Our evaluation finds end of life coordination centre a success

Our evaluation looking at the impact of a new End of Life Care Coordination Centre based at Royal Trinity Hospice has found that patients using this centre are less likely to be admitted to hospital or to die in hospital at the end of their lives.

The Wandsworth Care Coordination Centre was designed to address confusion among patients and their families about who to contact for help and support, due to the range of organisations involved in caring for someone approaching the end of their life.

It comprises a 7 day nurse-led coordination team and helpline for patients, families and professionals based at Trinity; a dedicated St George’s End of Life Community Nurse; and a team of Marie Curie Health and Personal Care Assistants who can offer specialised hands-on care at home for people with any terminal illness. It was commissioned by Wandsworth CCG as a two year pilot in February 2015.

We found the centre resulted in avoided admissions and faster discharge from hospital, which could reduce deaths in hospital. The centre was also found to free up clinical time for local healthcare professionals. The evaluation calculated these benefits could amount to potential savings of almost £350,000 to the NHS in the first year of the pilot, although these have to be offset against the cost of delivering the model.

The evaluation also found the centre improved the quality of end of life care through patients and families feeling supported at home and feeling reassured that they will be looked after. The quality of care arranged and provided by the centre was also deemed to be improved.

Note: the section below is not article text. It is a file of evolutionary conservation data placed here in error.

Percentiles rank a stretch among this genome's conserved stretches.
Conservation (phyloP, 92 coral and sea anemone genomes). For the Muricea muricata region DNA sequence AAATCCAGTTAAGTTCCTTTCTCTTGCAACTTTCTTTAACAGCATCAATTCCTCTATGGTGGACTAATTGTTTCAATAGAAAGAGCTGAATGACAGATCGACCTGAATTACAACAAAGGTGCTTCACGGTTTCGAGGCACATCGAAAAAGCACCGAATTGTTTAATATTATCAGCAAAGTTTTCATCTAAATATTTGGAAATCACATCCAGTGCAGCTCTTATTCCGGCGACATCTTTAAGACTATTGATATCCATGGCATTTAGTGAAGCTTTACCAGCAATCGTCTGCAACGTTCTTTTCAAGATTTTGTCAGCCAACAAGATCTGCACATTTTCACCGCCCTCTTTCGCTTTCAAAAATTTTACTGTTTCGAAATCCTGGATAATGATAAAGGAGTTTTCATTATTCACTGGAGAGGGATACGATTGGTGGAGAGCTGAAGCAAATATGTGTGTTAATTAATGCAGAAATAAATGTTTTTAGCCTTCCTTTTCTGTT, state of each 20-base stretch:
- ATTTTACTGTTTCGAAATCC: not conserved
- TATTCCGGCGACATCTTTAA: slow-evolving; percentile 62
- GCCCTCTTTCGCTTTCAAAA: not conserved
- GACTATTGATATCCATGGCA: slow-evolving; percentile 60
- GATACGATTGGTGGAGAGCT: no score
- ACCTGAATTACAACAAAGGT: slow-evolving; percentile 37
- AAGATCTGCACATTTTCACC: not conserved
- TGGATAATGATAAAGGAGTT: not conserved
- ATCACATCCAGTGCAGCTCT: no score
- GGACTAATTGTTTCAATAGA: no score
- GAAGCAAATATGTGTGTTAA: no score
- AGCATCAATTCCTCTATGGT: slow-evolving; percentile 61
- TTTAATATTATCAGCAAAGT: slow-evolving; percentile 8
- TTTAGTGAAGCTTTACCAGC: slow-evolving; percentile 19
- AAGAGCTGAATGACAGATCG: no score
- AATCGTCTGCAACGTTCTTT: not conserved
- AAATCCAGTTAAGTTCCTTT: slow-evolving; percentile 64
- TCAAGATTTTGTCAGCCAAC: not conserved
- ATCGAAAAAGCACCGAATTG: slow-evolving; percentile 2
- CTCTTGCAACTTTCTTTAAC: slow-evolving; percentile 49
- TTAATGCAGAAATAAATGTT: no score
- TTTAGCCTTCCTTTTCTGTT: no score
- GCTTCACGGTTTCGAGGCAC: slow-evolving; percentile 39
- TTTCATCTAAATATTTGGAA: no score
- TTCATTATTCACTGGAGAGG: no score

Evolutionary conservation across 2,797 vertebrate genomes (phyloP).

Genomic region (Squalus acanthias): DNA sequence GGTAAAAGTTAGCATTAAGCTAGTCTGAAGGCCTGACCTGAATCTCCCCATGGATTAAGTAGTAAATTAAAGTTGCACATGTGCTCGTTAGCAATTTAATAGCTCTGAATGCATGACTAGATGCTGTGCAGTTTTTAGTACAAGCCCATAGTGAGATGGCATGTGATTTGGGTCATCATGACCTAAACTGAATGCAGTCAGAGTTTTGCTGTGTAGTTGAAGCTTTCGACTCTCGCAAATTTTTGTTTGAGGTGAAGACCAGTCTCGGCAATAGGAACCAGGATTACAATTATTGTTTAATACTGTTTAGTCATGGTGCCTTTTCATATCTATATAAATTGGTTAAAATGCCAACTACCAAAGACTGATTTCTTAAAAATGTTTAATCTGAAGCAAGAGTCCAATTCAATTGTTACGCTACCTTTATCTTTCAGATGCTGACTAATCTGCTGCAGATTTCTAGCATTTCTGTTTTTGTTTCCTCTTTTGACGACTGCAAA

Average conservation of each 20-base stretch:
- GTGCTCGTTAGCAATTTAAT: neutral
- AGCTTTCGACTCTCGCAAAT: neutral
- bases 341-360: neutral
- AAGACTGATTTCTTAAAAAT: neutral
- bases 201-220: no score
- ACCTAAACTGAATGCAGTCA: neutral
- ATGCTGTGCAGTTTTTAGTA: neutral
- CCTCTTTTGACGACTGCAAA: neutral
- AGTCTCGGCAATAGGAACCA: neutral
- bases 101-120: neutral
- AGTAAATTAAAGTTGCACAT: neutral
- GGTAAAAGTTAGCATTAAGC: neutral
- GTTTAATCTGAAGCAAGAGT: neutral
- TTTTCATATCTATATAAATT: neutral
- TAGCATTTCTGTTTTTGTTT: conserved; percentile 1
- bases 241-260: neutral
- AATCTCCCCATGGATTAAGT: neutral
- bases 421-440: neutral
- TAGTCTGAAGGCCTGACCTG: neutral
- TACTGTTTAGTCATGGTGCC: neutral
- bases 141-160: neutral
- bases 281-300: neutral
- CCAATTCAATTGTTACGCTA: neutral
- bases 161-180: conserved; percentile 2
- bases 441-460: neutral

Dallas Pounds, Chief Executive Officer at Trinity, said, “Most people want to be cared for at home at the end of their lives rather than spending their final days in hospital. We now have evidence to show that the Wandsworth End of Life Care Coordination Centre is helping this become a reality for more people.

We hope other hospices and healthcare providers are able to draw from this evaluation so more people can achieve their final wishes at the end of life.”

The final evaluation report can be found here.

Wednesday, July 27, 2016

New report on Motor Neurone Disease models of care

The Motor Neurone Disease Association (MND Association) has published our report exploring the different ways MND care is organised across the UK. It examines the practical arrangement of MND care, such as how multi-disciplinary teams are constituted and the relationship between hospital and community services. The report provides advice for the NHS and social services on how to organise MND care effectively.

A summary of the work can be found on the MND Association website and the full report can be accessed here.

Tuesday, May 17, 2016

Evaluation of the Reducing Social Isolation and Loneliness Grant Programme

Social isolation and loneliness in older people is a widespread issue that has gained much attention in recent years. We know that being isolated and lonely can impact on a person’s quality of life and lead to more intensive use of health and social care services.